This, the latest in the continuing series of podcasts Abi O’Connor and I are producing is about death, and particularly deathscapes. Those places where we take our dead. Places of remembering and other cultural significances, but also places of political geography as we now know from our interview for this podcast with Cameron Byron. Cameron being a geographer at the University of Liverpool, studying cemeteries and other aspects of death for the PhD he’s working on.
And in the interview, that you can listen to here, he walks us round some cemeteries, Flaybrick on the Wirral and Anfield here in Liverpool both getting some appreciative and also political attention. We talk about the class-bound death culture of the Victorians, gothic headstones as symbols of commercial success in life, then the move over time to more metropolitan graveyards as our cities filled up.
Even going on to discuss what you’ll hear me calling ‘the future of death.’ About how we might soon run out of space for the burials of our populations and be looking for alternatives. Fascinated? Well we were and recommend you give the podcast a listen.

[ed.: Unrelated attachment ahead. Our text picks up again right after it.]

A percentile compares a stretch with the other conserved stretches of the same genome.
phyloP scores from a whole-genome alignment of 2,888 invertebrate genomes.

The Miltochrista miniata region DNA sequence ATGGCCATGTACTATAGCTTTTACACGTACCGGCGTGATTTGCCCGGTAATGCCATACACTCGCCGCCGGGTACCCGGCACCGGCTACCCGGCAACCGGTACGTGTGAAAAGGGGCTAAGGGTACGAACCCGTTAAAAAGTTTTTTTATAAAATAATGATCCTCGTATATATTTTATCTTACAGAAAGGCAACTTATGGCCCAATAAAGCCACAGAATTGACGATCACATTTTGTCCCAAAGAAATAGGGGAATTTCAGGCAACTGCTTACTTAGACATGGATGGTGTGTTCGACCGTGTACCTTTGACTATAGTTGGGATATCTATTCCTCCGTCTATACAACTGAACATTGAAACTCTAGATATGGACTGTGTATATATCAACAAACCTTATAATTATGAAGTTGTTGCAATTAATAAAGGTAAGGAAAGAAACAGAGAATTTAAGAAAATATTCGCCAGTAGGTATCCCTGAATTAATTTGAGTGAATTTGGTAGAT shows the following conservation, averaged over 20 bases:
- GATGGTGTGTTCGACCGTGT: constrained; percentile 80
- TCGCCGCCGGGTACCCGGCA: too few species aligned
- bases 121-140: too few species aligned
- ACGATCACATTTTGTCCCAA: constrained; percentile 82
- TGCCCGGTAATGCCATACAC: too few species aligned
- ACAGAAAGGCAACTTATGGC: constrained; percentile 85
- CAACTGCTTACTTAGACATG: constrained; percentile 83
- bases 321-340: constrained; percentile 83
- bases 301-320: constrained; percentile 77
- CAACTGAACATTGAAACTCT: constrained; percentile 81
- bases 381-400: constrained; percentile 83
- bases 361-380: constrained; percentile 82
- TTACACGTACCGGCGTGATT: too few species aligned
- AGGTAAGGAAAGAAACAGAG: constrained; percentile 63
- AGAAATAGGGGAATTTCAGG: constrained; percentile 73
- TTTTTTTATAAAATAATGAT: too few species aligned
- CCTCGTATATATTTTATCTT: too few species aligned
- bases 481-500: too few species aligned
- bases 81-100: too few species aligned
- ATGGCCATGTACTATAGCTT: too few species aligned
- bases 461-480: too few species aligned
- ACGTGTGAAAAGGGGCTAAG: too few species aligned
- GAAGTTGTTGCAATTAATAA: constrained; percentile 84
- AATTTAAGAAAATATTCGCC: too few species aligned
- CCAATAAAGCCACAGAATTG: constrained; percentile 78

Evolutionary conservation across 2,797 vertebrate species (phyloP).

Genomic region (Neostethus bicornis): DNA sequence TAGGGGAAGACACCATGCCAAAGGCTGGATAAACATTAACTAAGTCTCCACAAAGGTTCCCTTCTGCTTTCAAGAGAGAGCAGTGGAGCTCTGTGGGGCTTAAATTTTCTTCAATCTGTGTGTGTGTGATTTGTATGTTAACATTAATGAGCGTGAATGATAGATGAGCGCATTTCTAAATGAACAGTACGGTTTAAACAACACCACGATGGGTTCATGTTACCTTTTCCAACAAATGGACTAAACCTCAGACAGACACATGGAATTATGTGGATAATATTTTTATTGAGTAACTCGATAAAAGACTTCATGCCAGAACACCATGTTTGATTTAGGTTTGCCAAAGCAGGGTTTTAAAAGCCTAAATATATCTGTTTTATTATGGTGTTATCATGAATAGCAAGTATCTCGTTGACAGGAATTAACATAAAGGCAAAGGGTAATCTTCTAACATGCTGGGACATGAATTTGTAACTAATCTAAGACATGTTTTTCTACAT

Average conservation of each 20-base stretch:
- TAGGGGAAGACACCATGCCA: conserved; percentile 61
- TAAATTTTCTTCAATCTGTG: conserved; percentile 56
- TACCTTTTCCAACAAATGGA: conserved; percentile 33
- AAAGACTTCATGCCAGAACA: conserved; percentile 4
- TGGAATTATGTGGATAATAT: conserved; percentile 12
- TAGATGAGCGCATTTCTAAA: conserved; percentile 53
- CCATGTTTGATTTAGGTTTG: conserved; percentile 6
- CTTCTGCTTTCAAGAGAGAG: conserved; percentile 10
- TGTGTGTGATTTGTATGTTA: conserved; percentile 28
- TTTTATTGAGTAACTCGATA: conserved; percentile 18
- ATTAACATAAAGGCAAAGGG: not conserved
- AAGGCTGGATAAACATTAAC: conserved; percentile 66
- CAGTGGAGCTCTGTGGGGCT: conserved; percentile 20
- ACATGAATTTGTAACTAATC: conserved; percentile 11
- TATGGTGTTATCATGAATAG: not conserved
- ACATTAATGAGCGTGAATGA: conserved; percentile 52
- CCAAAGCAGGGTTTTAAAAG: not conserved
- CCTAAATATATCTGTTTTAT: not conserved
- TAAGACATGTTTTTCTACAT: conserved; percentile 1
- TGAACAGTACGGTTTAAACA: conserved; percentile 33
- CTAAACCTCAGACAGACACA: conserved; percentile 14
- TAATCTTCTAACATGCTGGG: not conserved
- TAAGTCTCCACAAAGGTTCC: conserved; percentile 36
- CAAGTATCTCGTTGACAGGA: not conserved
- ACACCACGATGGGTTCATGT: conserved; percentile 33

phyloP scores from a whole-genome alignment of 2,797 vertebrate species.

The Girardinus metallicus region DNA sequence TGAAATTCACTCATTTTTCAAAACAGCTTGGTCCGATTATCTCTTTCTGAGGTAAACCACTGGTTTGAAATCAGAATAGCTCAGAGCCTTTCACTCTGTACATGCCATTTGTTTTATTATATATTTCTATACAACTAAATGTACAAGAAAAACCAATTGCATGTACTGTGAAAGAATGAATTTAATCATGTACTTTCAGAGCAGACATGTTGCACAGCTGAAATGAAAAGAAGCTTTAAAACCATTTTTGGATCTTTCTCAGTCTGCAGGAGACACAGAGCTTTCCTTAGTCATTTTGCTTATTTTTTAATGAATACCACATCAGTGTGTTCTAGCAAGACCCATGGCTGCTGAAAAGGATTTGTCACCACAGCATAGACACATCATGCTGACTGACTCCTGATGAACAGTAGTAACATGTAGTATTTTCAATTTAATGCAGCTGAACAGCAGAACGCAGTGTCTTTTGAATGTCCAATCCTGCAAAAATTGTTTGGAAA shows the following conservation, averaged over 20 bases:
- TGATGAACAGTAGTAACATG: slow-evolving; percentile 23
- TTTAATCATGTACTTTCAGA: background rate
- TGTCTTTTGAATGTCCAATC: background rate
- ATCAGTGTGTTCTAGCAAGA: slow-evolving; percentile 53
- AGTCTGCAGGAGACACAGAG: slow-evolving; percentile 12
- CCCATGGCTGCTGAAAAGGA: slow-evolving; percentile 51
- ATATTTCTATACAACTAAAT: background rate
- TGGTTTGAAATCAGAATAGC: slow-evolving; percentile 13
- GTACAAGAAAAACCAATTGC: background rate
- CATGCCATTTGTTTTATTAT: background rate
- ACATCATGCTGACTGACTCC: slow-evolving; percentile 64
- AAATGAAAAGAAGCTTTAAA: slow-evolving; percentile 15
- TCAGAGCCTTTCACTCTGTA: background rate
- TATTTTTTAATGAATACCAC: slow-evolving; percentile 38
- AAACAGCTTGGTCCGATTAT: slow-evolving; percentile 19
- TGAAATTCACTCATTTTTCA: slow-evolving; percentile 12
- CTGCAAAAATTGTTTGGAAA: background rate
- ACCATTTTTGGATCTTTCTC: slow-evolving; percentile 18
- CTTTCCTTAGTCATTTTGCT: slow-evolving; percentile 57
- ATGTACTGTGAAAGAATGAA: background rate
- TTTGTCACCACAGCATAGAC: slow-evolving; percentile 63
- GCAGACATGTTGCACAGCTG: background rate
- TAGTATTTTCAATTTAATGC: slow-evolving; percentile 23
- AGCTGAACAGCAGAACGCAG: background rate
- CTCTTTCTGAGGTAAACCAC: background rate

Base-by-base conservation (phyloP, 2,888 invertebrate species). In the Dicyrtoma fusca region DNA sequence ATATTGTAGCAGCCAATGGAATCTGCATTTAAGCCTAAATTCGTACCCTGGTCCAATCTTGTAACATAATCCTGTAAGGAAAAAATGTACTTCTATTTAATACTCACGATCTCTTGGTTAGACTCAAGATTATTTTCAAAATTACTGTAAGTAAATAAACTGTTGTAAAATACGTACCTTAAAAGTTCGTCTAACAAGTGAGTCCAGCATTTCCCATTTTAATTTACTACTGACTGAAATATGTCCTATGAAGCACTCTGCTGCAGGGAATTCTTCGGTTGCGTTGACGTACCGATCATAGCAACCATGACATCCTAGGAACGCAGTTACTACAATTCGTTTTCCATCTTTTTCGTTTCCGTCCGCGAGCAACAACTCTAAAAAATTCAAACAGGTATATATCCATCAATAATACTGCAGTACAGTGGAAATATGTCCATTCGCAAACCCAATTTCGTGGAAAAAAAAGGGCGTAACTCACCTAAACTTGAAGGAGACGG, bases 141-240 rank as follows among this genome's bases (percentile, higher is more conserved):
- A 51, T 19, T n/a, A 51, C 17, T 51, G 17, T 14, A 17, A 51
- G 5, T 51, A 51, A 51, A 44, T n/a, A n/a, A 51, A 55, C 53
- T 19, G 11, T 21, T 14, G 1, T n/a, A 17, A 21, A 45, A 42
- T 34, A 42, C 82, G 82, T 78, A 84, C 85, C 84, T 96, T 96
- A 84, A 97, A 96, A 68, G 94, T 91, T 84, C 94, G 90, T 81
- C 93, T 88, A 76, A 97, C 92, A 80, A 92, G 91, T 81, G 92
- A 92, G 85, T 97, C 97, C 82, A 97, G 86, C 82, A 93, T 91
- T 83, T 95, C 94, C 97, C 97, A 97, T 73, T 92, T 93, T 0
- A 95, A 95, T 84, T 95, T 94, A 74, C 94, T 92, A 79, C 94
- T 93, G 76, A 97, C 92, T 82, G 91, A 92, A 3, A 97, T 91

And of course we talk through Covid’s effects on Cameron’s research. His ways round the closures of the archives he’d hoped to rely on. Advice from him for you if you’re also faced with having to change your own academic work. And how he’s doing himself in all this trouble and change. A good listen generally via a subject you might have avoided thinking about. But one that’s always there on the edges of our awareness and represented in the cemeteries near where you live. Deathscapes, there’s more to them than you might think.